Prior to moving the train of cars to the classification yard hump for movement to the proper destination track, the conventional release valve device associated with the standard AB brake equipment is operated on each car to exhaust brake cylinder pressure, thereby releasing the car brake without depleting either the auxiliary or emergency reservoir pressures. In preventing loss of the remaining reservoir pressure when Schmitt Trigger releasing brake cylinder pressure, this well-known function of the release valve aids in considerably shortening the time required to subsequently recharge the brake system when a new train is finally made up. After releasing the car brakes, a pusher locomotive is employed to push the string of cars up to the hump.
As previously mentioned, a wayside detector device may be located along the track approach to the hump in order to operate means on each car for providing pressure at pilot port 19 of interlock valve 5, as the car passes the detector. In this manner the system start signal effective at pilot port 19 of valve 5 is generated and due to the absence of brake pipe pressure at pilot port 20, valve 5 is caused to assume the position shown diagrammatically by the flow connections represented in the upper envelope. In this position of valve 5, port 25 which is connected by line 26 to control valve 6 is blanked and port 22 is communicated with port 23. The system is consequently conditioned so that brake cylinder pressure is now able to be controlled by either application and release valve 2 in accordance with operation of the .car coupling speed control circuit of which block 1 is the control element or by the application and release valve 27 in accordance with operation of the maximum speed control circuit of which Schmitt Triggers 35 and 36 are the control elements.
In order to best utilize the maximum speed control circuit, the speed at which the cars roll down the hump and through the classification yard is such that a car with the greatest rolling resistance and least load will attain at least the upper speed limit for which the maximum speed control circuit is set. The set point corresponding to this upper limit, which may be assumed to be ll mph., is provided by restrictor 43 of Schmitt Trigger 35, which establishes the desired bias signal at input 40. When the vehicle speed slightly exceeds 11 mph., as indicated by the analog pressure provided by speedometer block 10 and effective at input 39 of 35, a pressure differential is established between inputs 39 and 40, with the predominant pressure at input 39 resulting in output 44 being pressurized to provide a pilot signal at port 28 of valve 27. In the absence of a signal at pilot port 29, valve 27 is shifted to application position, in which position the flow connections represented diagrammatically in the left-hand envelope are established. In this sense, port 30 is communicated with port 31, thereby connecting brake cylinder 3 to fluid pressure in reservoir 4 via lines 16 and 32, valve 27, line 34 and the flow connection established by valve 5 until fluid pressure equalization occurs. The brakes on the car are consequently caused to apply.
As the vehicle speed is subsequently reduced below the maximum desired speed by the effective brake application, the pressure differential between inputs 39 and 40 of Schmitt Trigger 35 is reversed, thereby removing the pressure signal at output 44 of Schmitt Trigger 35 and consequently depressuring pilot port 28 of valve 27. Having a center lap position to which the valve 27 is biased in the absence of pilot signals at ports 28 and 29, ports 30, 31 and 33 are all blanked, as shown diagrammatically in the middle envelope.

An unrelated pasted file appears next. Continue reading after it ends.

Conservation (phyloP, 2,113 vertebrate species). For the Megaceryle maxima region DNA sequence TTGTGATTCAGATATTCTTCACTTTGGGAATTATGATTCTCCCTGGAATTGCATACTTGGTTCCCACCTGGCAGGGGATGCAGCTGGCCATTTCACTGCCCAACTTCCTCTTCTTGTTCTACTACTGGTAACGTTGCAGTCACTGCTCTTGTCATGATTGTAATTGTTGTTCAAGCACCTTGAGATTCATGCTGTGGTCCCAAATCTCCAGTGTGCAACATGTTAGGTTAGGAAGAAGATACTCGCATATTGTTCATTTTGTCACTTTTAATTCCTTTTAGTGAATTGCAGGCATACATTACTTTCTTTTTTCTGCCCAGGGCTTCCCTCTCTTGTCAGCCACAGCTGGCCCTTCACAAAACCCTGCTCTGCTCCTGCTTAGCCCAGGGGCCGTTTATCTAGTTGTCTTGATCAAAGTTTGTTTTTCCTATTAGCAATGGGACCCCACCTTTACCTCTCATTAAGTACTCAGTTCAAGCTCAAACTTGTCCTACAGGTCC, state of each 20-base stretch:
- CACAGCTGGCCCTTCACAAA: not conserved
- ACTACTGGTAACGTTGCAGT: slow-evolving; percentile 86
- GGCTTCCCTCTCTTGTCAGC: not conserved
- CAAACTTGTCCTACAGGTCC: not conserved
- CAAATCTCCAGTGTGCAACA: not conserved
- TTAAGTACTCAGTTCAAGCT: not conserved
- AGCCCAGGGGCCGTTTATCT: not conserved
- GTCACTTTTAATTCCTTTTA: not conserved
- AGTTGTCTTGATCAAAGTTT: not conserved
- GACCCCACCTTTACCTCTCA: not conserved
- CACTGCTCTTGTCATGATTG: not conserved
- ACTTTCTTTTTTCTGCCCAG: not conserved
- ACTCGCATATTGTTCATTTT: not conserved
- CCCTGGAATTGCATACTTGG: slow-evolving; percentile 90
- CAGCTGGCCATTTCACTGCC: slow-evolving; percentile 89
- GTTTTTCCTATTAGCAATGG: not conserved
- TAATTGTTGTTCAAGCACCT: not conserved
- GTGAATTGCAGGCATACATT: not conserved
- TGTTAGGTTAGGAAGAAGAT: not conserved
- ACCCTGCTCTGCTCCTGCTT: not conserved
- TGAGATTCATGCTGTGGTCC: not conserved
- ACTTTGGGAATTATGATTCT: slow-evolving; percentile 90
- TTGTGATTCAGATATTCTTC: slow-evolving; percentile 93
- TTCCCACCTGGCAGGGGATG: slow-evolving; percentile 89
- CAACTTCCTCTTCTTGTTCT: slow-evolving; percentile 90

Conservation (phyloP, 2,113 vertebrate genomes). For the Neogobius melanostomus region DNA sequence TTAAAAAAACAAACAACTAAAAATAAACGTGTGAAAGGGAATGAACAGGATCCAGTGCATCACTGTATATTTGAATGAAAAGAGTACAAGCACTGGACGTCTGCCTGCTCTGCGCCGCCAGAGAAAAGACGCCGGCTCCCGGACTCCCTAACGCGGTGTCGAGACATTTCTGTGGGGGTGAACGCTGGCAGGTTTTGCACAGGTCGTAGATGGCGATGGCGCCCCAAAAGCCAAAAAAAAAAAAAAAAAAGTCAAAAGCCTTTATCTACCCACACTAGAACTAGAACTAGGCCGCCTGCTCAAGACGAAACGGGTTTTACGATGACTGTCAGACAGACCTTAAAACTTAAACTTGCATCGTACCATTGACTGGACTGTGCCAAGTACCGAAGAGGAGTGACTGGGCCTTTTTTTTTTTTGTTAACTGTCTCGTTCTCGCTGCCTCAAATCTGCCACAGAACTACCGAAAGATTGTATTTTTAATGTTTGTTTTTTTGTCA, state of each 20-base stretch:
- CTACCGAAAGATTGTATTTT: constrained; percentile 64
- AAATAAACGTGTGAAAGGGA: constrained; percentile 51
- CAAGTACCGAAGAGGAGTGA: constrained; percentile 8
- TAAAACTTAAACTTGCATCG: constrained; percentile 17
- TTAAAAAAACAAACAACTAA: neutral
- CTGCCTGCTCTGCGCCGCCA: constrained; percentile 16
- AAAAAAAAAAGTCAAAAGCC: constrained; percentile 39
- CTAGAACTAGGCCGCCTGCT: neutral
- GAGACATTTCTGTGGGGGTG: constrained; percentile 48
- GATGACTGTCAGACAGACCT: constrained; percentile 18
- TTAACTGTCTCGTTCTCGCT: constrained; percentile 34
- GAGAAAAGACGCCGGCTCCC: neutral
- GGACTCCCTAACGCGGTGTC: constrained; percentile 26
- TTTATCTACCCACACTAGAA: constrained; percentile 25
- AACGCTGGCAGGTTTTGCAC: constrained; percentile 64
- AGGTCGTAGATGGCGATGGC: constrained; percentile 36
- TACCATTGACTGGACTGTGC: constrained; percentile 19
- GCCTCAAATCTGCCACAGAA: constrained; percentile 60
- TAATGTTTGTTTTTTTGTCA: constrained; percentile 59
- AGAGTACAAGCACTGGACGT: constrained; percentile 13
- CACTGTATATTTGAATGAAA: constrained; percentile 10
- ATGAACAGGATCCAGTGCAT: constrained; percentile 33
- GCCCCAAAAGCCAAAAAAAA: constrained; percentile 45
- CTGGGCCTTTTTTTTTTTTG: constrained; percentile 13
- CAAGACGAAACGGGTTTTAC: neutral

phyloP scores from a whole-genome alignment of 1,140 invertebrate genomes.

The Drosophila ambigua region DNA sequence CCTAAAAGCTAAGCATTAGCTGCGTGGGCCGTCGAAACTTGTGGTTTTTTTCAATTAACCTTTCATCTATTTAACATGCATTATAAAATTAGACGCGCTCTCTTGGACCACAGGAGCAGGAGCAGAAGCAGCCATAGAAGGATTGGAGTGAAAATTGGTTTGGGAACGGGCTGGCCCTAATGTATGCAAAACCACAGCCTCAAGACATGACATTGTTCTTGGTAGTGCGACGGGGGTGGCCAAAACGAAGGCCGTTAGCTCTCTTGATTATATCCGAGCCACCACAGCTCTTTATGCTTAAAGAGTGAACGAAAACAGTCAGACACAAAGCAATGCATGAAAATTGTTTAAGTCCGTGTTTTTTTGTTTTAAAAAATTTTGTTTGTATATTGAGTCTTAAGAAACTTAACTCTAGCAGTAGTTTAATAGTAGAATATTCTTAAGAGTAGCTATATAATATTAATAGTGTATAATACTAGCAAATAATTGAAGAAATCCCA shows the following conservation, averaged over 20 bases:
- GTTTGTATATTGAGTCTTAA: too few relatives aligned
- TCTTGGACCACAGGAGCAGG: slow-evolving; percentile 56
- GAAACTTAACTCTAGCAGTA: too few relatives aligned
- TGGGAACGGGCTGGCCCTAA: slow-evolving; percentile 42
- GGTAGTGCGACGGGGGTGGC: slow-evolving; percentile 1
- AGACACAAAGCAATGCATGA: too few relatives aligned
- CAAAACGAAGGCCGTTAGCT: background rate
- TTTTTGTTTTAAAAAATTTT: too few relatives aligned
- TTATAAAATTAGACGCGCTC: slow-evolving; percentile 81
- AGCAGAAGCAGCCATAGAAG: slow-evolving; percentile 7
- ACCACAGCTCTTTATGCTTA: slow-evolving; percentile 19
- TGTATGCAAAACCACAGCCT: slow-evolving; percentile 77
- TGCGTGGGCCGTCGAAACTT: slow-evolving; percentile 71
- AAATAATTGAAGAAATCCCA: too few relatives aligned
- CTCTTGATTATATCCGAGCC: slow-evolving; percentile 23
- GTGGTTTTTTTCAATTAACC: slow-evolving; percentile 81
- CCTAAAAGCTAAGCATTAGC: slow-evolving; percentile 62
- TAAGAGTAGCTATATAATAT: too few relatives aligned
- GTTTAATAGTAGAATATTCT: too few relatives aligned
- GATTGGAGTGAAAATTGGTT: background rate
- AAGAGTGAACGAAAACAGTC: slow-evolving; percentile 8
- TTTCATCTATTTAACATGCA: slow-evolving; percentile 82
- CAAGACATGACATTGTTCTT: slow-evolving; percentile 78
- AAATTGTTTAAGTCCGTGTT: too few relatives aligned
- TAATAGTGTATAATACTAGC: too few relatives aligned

The supply of brake cylinder pressure is consequently terminated until the vehicle speed again exceeds 11 mph. If the vehicle speed continues to reduce below a second level, which may be assumed, for exampie, to be 6 mph., the brake application will then be released. Restrictor 43 provides the set point bias signal at input 40 of OF Schmitt Trigger 36 corresponding to a speed of 6 mph. As long as the speed signal effective at input 39 is above a value corresponding to 6 mph., output 45 is pressurized and consequently input 46 of NOR element 47 is pressurized to maintain output 48 and consequently pilot port 29 of valve 27 depressurized. It will therefore be apparent that as long as the vehicle speed remains between 6 mph., and ii mph., valve 27 will remain in its center lap position, efiectively trapping brake pressure in brake cylinder 4.
Below speeds of 6 mph., the pressure differential between inputs 39 and 40 of Schmitt Trigger 36 is reversed, resulting in the predominant pressure signal being established at input 40 of Schmitt Trigger 36. Output 45 of Schmitt Trigger 36 is consequently depressurized, resulting in input46 of NOR element 47 and consequently output 48 thereof and pilot port 29 of valve 27 becoming pressurized. in the absence of a signal at pilot port 28 due to the pressure differential across Schmitt Trigger 35 depressurizing its output 44, valve 27 is forced from its center lap position to a release position, as represented by the flow conditions shown in the right-hand envelope. Port 31 is thus blanked and port 30 is connected to vent port 33, thereby connecting fluid pressure effective in brake cylinder 4 to atmosphere via ports 22 and 23 of valve 5, line 34, and valve 27. The effective brake application is thus released until the vehicle speed again exceeds the lower 6 mph. limit of the speed control range in which the maximum speed control circuit is operative, at which time the lap condition of the circuit will be reestablished. It will thus be seen that the maximum speed control circuit will regulate the vehicle speed within a predetermined range within which lap condition is provided to prevent the alternate supply and exhaust of brake pressure, as otherwise occurs when the brake pressure is applied and released in accordance with the vehicle speed being greater than or less than a predetermined limit. In this manner, excessive cycling of the brake system is prevented and consequently less demand is made upon the critical air supply provided by supplemental reservoir 4.